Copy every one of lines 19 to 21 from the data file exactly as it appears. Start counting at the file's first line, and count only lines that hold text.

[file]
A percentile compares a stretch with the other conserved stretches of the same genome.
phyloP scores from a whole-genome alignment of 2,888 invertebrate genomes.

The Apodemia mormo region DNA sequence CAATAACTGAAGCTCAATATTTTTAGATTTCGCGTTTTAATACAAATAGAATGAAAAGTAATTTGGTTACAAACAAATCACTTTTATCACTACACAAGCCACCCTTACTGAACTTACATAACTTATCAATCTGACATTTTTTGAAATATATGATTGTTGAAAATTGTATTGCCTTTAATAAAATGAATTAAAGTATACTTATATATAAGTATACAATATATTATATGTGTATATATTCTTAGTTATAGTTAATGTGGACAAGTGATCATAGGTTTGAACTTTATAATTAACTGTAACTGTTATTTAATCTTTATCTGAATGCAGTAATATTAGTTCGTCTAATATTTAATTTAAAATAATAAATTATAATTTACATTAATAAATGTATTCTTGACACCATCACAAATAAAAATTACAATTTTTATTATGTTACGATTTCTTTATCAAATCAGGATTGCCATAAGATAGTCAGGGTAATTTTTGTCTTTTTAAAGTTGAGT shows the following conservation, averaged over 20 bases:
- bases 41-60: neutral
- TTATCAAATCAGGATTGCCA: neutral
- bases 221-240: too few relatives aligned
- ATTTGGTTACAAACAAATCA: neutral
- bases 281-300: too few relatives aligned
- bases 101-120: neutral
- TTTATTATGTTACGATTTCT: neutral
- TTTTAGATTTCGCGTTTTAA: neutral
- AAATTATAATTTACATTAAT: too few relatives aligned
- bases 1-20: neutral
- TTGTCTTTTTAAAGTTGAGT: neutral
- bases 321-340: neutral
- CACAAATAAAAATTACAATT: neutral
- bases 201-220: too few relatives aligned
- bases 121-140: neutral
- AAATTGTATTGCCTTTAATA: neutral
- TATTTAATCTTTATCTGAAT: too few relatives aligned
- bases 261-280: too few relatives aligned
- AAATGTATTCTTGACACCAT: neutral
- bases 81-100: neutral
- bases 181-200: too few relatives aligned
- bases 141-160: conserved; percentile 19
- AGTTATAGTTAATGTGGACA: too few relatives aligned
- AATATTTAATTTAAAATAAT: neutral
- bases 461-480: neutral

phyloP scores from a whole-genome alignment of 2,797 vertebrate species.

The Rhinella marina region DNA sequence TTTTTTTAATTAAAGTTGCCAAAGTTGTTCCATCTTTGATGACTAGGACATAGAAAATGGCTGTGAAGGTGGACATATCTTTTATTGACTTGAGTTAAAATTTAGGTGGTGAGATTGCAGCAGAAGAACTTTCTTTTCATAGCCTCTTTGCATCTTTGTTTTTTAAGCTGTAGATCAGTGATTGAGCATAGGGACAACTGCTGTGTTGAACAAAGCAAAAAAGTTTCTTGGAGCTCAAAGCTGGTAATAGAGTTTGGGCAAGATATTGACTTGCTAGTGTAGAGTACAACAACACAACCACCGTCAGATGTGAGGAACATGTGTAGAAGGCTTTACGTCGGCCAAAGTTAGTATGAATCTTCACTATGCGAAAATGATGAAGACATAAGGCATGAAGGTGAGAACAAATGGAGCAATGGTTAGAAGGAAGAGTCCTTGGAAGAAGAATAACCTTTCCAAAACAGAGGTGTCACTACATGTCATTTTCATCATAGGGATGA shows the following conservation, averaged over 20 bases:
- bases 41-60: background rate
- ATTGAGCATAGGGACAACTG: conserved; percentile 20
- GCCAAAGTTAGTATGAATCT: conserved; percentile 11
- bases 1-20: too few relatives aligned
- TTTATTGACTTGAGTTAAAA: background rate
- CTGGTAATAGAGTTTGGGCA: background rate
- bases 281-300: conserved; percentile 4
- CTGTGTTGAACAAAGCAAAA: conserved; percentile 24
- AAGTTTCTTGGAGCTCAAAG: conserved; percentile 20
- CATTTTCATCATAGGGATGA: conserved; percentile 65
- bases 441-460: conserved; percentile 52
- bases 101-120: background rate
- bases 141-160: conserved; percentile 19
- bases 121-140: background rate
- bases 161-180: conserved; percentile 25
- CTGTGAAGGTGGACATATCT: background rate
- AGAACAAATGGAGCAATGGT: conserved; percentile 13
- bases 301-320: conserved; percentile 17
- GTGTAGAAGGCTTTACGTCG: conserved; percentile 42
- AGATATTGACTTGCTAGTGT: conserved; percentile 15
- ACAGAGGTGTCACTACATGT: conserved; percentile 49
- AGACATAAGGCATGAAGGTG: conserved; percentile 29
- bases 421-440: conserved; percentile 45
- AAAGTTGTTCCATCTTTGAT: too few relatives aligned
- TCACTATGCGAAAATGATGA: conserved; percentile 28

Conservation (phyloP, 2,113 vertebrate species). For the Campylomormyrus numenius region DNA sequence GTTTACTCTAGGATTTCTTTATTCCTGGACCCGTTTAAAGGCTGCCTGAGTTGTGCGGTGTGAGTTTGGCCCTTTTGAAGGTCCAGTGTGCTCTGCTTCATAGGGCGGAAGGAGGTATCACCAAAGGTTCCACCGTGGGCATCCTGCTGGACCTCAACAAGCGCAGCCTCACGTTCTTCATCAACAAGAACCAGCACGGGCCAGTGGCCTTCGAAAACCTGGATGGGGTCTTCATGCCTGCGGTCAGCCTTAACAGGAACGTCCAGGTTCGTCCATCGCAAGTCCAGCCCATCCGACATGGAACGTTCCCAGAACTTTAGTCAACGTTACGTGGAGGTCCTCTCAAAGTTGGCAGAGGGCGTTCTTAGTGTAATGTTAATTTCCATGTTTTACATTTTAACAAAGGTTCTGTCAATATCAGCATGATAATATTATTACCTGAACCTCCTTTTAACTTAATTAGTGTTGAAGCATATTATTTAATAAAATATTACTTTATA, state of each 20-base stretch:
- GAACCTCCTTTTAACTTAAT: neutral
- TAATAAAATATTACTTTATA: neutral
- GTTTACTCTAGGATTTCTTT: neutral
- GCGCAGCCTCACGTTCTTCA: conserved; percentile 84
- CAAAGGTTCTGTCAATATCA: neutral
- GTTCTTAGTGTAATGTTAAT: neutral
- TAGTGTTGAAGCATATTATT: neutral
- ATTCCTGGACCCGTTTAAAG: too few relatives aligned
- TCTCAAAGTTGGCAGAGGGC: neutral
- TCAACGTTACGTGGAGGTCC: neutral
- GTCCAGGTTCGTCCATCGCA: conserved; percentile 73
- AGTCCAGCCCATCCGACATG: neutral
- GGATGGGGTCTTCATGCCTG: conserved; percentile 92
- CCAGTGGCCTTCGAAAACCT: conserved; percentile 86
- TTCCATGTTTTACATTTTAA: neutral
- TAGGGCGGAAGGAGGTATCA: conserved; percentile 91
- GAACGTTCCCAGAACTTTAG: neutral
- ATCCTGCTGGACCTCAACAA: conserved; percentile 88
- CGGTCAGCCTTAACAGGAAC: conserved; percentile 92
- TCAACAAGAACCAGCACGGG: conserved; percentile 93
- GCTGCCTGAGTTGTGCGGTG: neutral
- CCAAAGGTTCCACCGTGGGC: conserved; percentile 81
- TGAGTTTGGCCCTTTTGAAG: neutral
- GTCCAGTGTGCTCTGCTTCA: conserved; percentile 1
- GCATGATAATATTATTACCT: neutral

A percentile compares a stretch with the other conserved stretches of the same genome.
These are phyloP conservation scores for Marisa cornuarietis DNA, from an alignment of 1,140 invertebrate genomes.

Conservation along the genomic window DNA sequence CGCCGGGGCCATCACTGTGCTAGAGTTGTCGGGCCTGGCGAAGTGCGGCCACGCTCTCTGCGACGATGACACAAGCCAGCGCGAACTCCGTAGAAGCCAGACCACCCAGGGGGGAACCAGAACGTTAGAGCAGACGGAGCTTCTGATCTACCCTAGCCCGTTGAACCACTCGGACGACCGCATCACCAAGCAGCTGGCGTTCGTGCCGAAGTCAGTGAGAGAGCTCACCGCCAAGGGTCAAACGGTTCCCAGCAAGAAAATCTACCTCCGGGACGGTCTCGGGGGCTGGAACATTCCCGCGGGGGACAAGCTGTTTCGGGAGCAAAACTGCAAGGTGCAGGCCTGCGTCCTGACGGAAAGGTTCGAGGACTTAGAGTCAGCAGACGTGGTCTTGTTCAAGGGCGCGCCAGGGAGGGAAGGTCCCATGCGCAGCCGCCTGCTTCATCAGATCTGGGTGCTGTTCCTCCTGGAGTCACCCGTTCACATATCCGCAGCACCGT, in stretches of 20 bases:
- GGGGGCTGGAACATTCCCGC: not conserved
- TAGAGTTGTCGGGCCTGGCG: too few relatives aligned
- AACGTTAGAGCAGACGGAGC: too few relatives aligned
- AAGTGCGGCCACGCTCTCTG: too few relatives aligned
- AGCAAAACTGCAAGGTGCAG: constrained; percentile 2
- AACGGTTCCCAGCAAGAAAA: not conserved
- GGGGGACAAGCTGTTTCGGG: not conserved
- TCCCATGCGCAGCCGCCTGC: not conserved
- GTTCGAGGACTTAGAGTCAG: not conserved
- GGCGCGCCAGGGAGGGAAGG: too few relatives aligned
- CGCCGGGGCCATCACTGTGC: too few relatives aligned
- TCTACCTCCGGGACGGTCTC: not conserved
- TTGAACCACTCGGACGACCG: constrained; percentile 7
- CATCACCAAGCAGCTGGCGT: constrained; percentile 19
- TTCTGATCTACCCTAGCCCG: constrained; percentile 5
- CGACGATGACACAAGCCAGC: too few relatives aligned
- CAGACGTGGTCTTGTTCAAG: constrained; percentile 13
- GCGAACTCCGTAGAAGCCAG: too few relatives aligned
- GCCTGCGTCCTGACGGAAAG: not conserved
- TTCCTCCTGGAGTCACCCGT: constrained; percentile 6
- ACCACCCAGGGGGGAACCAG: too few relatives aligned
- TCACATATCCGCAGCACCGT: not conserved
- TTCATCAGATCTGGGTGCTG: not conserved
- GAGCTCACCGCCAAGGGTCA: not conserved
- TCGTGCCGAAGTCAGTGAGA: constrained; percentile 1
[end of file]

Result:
- AAATTGTATTGCCTTTAATA: neutral
- TATTTAATCTTTATCTGAAT: too few relatives aligned
- bases 261-280: too few relatives aligned